Article

Hepatic Safety of Voriconazole after Allogeneic Hematopoietic Stem Cell Transplantation

Department of Medicine, Service of Infectious Disease, Memorial Sloan Kettering Cancer Center, New York, New York 10021, USA.
Biology of blood and marrow transplantation: journal of the American Society for Blood and Marrow Transplantation (Impact Factor: 3.35). 01/2010; 16(1):46-52. DOI: 10.1016/j.bbmt.2009.08.015
Source: PubMed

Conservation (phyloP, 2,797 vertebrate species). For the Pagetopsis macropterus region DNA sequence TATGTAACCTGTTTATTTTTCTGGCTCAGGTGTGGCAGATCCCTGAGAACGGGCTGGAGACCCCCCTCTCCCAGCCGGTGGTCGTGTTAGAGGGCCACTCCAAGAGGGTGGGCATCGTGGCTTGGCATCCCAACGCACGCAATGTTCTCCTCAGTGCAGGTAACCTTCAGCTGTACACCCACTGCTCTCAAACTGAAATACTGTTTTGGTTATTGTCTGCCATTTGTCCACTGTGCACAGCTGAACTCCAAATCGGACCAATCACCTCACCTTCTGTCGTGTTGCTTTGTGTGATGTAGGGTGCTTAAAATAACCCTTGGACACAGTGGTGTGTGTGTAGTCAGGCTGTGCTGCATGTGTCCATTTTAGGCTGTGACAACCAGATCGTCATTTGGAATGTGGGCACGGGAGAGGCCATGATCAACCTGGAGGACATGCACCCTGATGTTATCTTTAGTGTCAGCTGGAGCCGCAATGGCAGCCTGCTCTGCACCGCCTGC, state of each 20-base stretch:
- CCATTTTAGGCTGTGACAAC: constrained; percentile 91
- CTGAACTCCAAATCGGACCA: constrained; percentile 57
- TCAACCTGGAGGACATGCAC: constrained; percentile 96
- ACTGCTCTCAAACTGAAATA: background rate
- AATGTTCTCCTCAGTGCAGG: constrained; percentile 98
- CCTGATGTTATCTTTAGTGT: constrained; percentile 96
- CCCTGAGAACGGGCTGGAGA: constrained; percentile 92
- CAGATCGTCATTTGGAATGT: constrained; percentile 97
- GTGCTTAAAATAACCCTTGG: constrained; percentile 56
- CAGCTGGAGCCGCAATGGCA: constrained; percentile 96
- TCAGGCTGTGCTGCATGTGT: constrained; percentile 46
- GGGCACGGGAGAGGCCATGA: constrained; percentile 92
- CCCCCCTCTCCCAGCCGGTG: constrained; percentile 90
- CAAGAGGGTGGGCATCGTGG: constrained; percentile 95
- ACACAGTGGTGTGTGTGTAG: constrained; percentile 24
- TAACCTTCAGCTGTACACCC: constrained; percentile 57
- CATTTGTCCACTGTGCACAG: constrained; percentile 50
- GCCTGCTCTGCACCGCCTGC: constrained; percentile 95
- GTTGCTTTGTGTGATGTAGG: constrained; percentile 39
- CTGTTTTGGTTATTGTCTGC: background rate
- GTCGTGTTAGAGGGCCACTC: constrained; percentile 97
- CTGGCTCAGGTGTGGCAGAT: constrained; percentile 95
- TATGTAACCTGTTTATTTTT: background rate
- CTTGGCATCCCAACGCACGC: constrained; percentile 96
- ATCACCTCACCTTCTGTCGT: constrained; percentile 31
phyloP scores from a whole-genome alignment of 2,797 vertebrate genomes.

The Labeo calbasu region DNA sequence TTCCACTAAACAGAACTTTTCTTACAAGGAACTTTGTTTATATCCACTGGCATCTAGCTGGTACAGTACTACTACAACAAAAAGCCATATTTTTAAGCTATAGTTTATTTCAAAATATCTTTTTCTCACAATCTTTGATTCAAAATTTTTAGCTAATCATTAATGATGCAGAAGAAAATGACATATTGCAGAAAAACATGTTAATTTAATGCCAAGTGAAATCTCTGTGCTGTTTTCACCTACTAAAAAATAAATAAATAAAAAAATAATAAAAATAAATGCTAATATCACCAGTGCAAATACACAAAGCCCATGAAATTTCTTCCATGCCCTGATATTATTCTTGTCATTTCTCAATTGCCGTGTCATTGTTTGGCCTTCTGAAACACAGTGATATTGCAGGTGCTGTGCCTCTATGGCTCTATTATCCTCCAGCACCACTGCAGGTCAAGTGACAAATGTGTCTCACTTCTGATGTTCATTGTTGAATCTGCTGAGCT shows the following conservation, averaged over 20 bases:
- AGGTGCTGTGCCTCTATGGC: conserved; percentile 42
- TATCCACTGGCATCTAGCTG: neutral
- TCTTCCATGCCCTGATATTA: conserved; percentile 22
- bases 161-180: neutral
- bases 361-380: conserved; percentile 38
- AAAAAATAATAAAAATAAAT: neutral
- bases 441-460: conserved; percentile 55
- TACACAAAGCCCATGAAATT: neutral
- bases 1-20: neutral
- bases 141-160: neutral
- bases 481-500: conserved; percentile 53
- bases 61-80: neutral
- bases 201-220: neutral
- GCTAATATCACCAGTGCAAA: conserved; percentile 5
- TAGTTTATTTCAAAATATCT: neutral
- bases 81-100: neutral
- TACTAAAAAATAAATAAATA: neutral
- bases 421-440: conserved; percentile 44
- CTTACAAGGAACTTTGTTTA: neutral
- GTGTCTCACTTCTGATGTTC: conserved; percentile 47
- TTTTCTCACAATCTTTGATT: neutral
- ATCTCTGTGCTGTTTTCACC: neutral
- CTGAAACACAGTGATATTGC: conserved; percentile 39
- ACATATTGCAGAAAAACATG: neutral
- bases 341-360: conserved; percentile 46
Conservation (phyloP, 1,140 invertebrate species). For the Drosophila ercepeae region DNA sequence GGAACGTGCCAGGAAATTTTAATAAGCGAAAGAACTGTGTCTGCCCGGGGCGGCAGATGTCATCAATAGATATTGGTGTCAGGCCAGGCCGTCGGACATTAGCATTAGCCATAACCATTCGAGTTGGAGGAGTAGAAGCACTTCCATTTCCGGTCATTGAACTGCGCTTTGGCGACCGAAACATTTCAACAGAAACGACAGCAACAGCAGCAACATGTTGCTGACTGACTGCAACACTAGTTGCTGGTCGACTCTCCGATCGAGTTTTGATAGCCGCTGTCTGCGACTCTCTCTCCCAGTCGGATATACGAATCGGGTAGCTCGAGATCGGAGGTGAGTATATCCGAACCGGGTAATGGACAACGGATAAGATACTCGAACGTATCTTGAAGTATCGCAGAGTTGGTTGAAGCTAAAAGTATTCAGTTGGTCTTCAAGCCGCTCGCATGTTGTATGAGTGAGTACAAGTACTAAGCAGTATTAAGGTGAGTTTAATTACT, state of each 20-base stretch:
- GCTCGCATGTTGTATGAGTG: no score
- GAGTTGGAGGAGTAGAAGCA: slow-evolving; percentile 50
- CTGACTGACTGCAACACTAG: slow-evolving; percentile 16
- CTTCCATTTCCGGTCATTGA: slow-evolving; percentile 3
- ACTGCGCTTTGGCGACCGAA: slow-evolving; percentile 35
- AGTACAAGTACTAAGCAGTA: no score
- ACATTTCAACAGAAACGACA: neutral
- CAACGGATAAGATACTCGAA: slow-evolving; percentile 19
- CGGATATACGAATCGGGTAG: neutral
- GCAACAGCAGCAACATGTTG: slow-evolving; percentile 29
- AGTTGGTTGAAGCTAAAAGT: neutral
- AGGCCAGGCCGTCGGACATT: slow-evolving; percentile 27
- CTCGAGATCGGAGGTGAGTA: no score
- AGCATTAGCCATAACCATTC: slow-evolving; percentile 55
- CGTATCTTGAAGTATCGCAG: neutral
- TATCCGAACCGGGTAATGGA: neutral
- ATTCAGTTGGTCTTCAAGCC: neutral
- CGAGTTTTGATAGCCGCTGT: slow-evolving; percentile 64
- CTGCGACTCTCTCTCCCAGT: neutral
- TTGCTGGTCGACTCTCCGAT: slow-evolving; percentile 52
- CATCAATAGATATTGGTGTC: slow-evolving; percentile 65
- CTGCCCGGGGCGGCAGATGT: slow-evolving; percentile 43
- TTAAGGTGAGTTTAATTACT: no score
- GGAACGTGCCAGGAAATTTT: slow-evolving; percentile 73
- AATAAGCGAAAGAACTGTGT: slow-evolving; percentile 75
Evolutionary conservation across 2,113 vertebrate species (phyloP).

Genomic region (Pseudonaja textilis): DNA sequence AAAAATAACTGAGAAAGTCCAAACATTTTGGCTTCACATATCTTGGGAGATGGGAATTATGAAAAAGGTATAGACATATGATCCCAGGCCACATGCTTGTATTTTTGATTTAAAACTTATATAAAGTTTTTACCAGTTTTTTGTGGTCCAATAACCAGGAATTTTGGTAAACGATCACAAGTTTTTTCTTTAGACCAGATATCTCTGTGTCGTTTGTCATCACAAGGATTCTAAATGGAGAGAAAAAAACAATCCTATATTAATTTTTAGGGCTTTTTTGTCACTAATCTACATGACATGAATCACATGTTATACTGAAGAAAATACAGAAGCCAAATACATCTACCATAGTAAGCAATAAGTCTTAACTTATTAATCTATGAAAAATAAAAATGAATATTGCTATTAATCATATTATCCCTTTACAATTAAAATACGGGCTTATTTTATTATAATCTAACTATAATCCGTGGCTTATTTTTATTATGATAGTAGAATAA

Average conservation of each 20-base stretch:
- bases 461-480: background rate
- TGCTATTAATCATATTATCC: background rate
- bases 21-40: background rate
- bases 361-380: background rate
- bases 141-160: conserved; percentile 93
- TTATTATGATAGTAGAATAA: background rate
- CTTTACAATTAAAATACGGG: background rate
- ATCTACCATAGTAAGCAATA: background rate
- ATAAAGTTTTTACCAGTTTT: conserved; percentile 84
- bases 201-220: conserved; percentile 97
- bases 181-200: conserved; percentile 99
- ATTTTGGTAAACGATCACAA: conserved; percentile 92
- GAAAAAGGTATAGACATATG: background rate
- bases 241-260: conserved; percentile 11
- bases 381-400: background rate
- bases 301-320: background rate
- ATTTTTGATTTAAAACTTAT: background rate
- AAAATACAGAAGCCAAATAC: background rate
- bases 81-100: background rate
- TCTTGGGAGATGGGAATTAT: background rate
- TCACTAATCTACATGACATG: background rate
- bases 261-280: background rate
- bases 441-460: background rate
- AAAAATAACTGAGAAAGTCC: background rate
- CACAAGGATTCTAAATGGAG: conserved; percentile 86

ABSTRACT Voriconazole is increasingly used in allogeneic hematopoietic stem cell transplantation (HSCT) for prophylaxis and treatment of fungal infections. Hepatic dysfunction is common in patients undergoing HSCT and may have an impact on the clinical decision to institute voriconazole. We conducted a retrospective review of all adult and pediatric HSCT recipients who received >2 consecutive doses of voriconazole between January 2005 and February 2008. Clinical hepatotoxicity was defined as the subjective attribution of liver enzyme elevation (even a mild one) to hepatotoxicity because of voriconazole by the treating physician and leading to discontinuation of voriconazole. Biochemical hepatotoxicity was defined as an elevation in one or more liver enzymes to >3 times the upper limit of normal or >3 times the baseline value if abnormal at baseline. Liver enzymes assessed included aspartate aminotransferase, alanine aminotransferase, alkaline phosphatase, and total bilirubin. Simple and multiple logistic regressions were used to define the risks for hepatic dysfunction. The Wilcoxon signed-rank test was used to assess the differences in liver function test values before, during, and after the use of voriconazole. Sixty-eight of 200 patients (34%) developed hepatotoxicity while on voriconazole. The median duration of voriconazole therapy was 72 days (range, 1-804 days). Biochemical hepatotoxicity occurred in 51 patients (75%); clinical hepatotoxicity, in 17 patients (25%). Thirty-five (51%) of the patients with hepatotoxicity required discontinuation of therapy. In simple logistic regression, acute graft-versus-host disease (GVHD) was a risk factor for hepatotoxicity, and receipt of a T-cell depleted allograft was protective. In multiple logistic regression, acute GVHD (P = .002) remained significant. There were no cases of liver failure or death attributed to voriconazole. In this cohort of patients undergoing allogeneic HSCT, the rate of hepatotoxicity while on voriconazole was 34%. In general, the hepatic dysfunction was mild and reversible. Voriconazole therapy with monitoring appears to be reasonably safe for use in HSCT recipients at high risk for invasive fungal infections.

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